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The Jet With a 17-Ton Telescope That NASA Uses as a Flying Observatory

If you thought Boeing 747s weren’t useful for understanding how stars are formed, you don’t know about SOFIA. ( More...

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josh homer 2
Puts my 18 inch dobsonian to shame! I guess I have telescope envy!
Alex Makinson 1
Sofia was featured on the doco "mighty planes", you can download of the net. I love the old QF 747SP.
sparkie624 1
I have seen a video of this plane.. It is truly awesome....
Jörg Dewitz 1
I flew with it February. Flight 143! It was great!!
fabere 1
No doubt Carl Sagan is smiling down on this project! Well done team from NASA and Germany! Wow!!!
Jose Aguilar 1
Our Crew had the honors to Service and Detail SOFIA.
Chris B 1
That must make for some interesting CoG calculations......
lwr 4
I have toured SOFIA at Moffett a couple of years ago. Very neat jet!

They have very heavy thick metal plates mounted on the floor as far forward as possible (just aft of the nose) to bring the CoG forward. They also mounted their networking and compute equipment racks forward of door 1L for the same reason.
bentwing60 -6
Kinda thought that was what that big myopic satellite they put up from the shuttle some time back was for. They spent another billion to fix the myopia and yet we still can't see. It's only taxpayer dollars. Yeah, I'm countin on my social security. As for the CG calculations, a 74 has a huge CG range and the antennae does not traverse fore and aft, ergo, no large shifts in CG. I have government waste disgust!
andromeda07 5
A bit surprising to hear that some people think the Hubble Space Telescope "can't see". It's made countless discoveries that completely changed the way we know the universe -- confirmation of supermassive black holes, discovery of dark energy, discovery of proto-planetary disks around other stars, etc etc. It's taken the deepest, sharpest pictures ever, allowing us to look back in time so far that we can see back to times near the Big Bang, showing tiny protogalaxies that are precursors of the galaxies like the ones we see today. Thousands of the spectacular space images that are floating around the web are from Hubble. It wasn't cheap, but we've gotten a heck of a lot out of it, and it's still going strong, more than 20 years later.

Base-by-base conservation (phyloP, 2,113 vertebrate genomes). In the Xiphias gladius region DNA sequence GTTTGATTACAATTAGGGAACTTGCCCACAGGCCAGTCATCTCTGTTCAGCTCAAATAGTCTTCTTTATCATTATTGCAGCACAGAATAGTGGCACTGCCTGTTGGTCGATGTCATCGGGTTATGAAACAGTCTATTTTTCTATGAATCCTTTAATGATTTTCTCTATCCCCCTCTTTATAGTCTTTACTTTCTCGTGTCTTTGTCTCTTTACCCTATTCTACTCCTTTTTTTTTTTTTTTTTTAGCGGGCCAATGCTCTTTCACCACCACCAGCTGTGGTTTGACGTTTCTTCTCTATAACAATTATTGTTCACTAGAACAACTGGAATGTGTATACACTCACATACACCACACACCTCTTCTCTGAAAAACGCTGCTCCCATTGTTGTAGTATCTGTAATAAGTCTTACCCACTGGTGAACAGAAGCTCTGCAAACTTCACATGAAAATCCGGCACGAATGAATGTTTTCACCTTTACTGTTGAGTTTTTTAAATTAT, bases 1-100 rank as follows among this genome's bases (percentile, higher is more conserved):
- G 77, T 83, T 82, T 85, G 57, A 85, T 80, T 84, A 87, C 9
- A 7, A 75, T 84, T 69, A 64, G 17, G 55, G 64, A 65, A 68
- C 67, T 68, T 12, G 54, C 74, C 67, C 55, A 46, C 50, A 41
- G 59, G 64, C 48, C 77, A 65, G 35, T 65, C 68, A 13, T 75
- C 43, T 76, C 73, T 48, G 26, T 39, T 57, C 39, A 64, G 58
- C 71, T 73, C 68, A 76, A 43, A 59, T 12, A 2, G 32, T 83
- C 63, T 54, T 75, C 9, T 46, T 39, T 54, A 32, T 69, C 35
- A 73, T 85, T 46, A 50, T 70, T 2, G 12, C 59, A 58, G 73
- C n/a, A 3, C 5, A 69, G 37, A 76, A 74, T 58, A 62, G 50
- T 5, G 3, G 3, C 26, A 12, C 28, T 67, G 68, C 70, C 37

bentwing60 -2
I had thought my post to be sufficiently "sarcastic" as to not require a direct reveal. Evidently not. I have been aware of the Hubble virtually since its inception and am proud of and appreciate the product. The flying observatory is also more than familiar to me, but not the product. My post was in reference to the apparent duplication of missions and the enormous costs of fielding, operating and maintaining same.
Richard Wolff 6
SOFIA ... Stratospheric Observatory For Infrared Astronomy. Infrared astronomy requires cryogenically cooled detectors. This means liquid nitrogen sometimes, and liquid helium more generally. Since these boil away during use, they need to be replenish, which with SOFIA is easy ... fill the dewar before each flight. In addition, a host of special design features in the telescope itself are required so the heat radiation of the telescope structure, electronics, etc, does not impinge on the detector. Hubble is completely different and was never intended for IR work.
andromeda07 4
There is no duplication of missions. SOFIA observes primarily in the mid/far-IR and sub-mm wavelengths, whereas Hubble observes in the UV, visible, and near-IR. That means SOFIA can see molecules in particular, and low-energy radiation from neutral atoms and ions, whereas Hubble sees the predominant radiation from atoms and ions, which are higher energy. SOFIA has more instruments than Hubble and so has more flexibility, since they can be physically switched out. These missions take so many years of planning, with so many reviews, and so many different observing parameters and new technology, that simple and wasteful duplication isn't an issue.
Paul Rybak 4
NASA's budget gets less than ONE PENNY of every tax DOLLAR!
Richard Wolff 4
You mean the Hubble Telescope? It was fully repaired in 1993 and has been in use, full time, for years. No waste here, unless you fully expect any government project to be without error, unlike every other human endeavor.


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